Editorial

Earnings surprise

| Updated on November 23, 2020

Though the results this quarter have been encouraging, one has to wait for the next quarter’s results to see if a V-shaped recovery is underway   -  Getty Images/iStockphoto

Q2 results from India Inc show a strong profit rebound but celebrations will have to wait

Even the eternally over-optimistic analyst community seems to have been surprised by India Inc’s good earnings show for the second quarter of FY21. A BusinessLine analysis shows aggregate revenues for 3,827 non-financial listed companies declining 7 per cent this quarter compared to a 34 per cent contraction in April-June. Operating profit margins expanded by 4 percentage points on the back of benign input costs, savings in travel and overheads and lower discretionary costs such as advertising. As the Reserve Bank of India’s rate cuts began to trickle down, the companies reported a material improvement in interest cover (from 2.6 times to 5 times) and pared debt. Firms that opted for the new tax regime saw lower outgo. All this contributed to the net profits of these companies growing 31 per cent in Q2, after an 80 per cent decline in lockdown disrupted Q1 FY21.

While brokerages are treating this as a renewed opportunity to peg up their Nifty growth estimates, the enthusiasm appears premature on three counts. One, pent-up demand and stronger rural offtake seem to have propped up sales for sectors such as FMCGs, two-wheelers and utilities. If the rural surge is simply the result of reverse migration or consecutive good monsoons bolstering farm incomes, the growth may soon revert to mean. Consumption of homes, appliances and vehicles in India has always been driven by the creamy layer and there’s evidence of consumer confidence in this segment taking a sizeable hit from pay cuts and job loss fears. Two, while Covid seems to have changed some consumer habits for good — triggering a shift to digital payments, e-commerce and personal transport — the middle-income consumer’s frugal mood is clear from her downtrading to cheaper FMCGs, preferring pre-owned vehicles and going slow on non-essentials. In sectors such as automobiles, there’s also indication of channel-stuffing by manufacturers in anticipation of festive demand which may or may not translate into retail sales. Three, while corporate results and high-frequency economic indicators suggest a quick normalisation of industrial activity, the revival in services — two-thirds of GDP — remains patchy at best. Numbers from banks this quarter hide the true picture on non-performing assets, retailers are reporting fewer footfalls; airlines and hospitality continue to bleed on government-imposed restrictions. The live possibility of a second wave of Covid infections with a return to lockdowns also threatens the incipient revival.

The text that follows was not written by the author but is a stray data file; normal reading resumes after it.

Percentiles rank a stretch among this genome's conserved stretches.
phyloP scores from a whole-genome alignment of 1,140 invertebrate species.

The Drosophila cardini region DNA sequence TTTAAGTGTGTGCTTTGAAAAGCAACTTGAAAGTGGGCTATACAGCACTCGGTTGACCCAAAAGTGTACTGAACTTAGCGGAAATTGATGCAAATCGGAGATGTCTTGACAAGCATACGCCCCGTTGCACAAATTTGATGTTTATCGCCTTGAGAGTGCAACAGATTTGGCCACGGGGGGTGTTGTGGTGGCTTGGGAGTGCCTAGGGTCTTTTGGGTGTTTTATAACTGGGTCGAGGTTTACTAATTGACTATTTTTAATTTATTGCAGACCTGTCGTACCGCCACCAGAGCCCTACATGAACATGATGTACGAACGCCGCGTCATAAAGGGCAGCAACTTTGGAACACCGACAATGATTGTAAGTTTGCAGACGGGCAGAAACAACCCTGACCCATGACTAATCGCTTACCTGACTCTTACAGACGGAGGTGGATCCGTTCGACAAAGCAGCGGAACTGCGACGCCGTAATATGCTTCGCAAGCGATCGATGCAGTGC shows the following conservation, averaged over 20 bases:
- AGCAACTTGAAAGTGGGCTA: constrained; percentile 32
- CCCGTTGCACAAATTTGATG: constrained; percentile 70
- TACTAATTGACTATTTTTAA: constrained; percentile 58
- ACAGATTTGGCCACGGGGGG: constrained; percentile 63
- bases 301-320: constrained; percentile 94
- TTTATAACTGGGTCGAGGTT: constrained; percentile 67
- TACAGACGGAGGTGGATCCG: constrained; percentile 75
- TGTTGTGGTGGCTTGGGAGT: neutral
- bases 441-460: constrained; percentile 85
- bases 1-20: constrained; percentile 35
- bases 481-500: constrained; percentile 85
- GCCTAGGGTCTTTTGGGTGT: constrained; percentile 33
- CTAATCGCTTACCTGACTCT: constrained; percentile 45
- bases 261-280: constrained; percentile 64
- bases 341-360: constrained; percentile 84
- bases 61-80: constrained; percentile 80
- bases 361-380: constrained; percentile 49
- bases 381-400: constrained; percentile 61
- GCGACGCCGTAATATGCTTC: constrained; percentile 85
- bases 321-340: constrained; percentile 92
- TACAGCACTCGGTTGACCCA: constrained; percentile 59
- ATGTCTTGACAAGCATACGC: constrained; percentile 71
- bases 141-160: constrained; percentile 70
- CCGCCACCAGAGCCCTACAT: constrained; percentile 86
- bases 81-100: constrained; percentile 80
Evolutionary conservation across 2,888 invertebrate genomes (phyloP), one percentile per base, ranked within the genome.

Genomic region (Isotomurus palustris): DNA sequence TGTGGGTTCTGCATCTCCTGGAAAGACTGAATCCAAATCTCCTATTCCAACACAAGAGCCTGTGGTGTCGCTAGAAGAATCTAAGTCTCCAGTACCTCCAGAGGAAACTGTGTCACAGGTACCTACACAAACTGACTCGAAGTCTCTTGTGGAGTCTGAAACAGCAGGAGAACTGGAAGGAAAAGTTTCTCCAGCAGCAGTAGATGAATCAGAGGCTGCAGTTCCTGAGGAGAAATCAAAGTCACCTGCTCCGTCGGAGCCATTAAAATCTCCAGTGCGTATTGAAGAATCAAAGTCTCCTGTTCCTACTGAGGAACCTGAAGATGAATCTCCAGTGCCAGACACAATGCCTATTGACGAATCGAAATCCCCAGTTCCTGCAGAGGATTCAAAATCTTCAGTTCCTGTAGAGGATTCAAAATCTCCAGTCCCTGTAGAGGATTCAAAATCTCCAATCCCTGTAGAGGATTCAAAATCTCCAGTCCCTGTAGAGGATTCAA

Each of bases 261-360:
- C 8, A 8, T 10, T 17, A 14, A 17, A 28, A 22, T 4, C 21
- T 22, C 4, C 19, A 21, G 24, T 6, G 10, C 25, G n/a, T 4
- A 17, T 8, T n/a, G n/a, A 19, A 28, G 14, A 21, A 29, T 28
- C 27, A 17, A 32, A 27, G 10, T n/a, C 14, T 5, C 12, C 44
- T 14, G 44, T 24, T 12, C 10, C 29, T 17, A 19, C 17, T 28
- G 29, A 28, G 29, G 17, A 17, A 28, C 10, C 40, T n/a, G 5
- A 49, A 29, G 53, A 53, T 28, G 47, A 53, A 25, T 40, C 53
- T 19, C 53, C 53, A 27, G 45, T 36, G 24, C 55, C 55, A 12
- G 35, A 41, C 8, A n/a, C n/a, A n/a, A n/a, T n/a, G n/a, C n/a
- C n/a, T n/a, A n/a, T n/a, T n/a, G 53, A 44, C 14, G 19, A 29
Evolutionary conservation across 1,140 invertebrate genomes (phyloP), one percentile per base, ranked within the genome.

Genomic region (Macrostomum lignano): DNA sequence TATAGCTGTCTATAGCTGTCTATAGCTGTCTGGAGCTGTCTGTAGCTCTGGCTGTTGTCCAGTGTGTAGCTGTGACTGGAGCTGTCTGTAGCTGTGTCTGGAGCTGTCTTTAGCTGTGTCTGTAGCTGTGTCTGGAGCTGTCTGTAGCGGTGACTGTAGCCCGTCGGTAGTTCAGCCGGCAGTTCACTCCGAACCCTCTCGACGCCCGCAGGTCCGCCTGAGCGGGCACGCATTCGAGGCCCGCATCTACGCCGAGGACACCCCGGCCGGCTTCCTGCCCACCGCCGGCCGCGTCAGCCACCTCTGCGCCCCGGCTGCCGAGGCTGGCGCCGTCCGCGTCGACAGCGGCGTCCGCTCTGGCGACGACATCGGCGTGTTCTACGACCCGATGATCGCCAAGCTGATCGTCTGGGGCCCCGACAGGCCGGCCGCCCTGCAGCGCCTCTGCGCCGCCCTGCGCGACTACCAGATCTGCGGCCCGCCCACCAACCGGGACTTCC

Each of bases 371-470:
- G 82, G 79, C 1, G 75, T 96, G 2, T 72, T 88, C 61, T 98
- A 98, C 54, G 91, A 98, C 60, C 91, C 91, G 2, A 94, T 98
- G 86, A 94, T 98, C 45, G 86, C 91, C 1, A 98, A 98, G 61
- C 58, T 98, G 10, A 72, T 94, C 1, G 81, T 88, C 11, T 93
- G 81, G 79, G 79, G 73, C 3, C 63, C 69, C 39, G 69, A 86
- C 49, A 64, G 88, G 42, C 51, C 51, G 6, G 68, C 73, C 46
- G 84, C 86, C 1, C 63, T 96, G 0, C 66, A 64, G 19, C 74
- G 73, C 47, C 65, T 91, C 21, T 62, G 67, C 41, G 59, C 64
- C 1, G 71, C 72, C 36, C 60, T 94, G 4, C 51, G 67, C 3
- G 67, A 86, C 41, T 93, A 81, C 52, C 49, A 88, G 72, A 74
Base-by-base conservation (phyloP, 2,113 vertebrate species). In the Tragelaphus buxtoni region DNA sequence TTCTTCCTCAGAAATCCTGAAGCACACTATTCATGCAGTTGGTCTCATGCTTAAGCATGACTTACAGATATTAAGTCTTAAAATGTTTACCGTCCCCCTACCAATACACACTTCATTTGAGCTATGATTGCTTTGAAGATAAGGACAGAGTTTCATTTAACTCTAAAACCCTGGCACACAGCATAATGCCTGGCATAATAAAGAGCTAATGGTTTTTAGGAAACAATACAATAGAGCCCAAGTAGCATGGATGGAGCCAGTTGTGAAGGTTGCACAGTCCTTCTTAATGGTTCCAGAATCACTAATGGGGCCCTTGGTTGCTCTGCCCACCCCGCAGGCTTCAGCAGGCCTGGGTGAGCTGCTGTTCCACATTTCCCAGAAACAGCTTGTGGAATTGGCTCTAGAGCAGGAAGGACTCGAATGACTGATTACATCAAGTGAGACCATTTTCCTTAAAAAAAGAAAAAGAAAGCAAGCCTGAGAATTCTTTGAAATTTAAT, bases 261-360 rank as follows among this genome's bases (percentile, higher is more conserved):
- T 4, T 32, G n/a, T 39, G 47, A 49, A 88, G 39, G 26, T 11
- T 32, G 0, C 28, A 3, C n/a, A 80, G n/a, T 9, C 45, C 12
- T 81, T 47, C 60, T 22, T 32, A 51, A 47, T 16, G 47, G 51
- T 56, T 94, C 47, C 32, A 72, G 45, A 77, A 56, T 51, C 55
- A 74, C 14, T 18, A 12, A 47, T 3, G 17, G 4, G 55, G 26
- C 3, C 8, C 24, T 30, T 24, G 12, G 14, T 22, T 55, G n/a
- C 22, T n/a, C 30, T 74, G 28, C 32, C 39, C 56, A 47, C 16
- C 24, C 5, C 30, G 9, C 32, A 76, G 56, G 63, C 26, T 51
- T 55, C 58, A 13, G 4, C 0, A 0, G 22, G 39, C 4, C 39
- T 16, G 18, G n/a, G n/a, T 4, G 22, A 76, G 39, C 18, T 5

Given these imponderables, it may be best to wait and watch India Inc’s results for another quarter before assuming that the revival is V-shaped. Extrapolating the good show by listed companies to the entire economy would also be a mistake. Profits of listed companies, after all, amount to less than 5 per cent of GDP and micro enterprises chip in with a sizeable share of both output and employment.

Published on November 23, 2020

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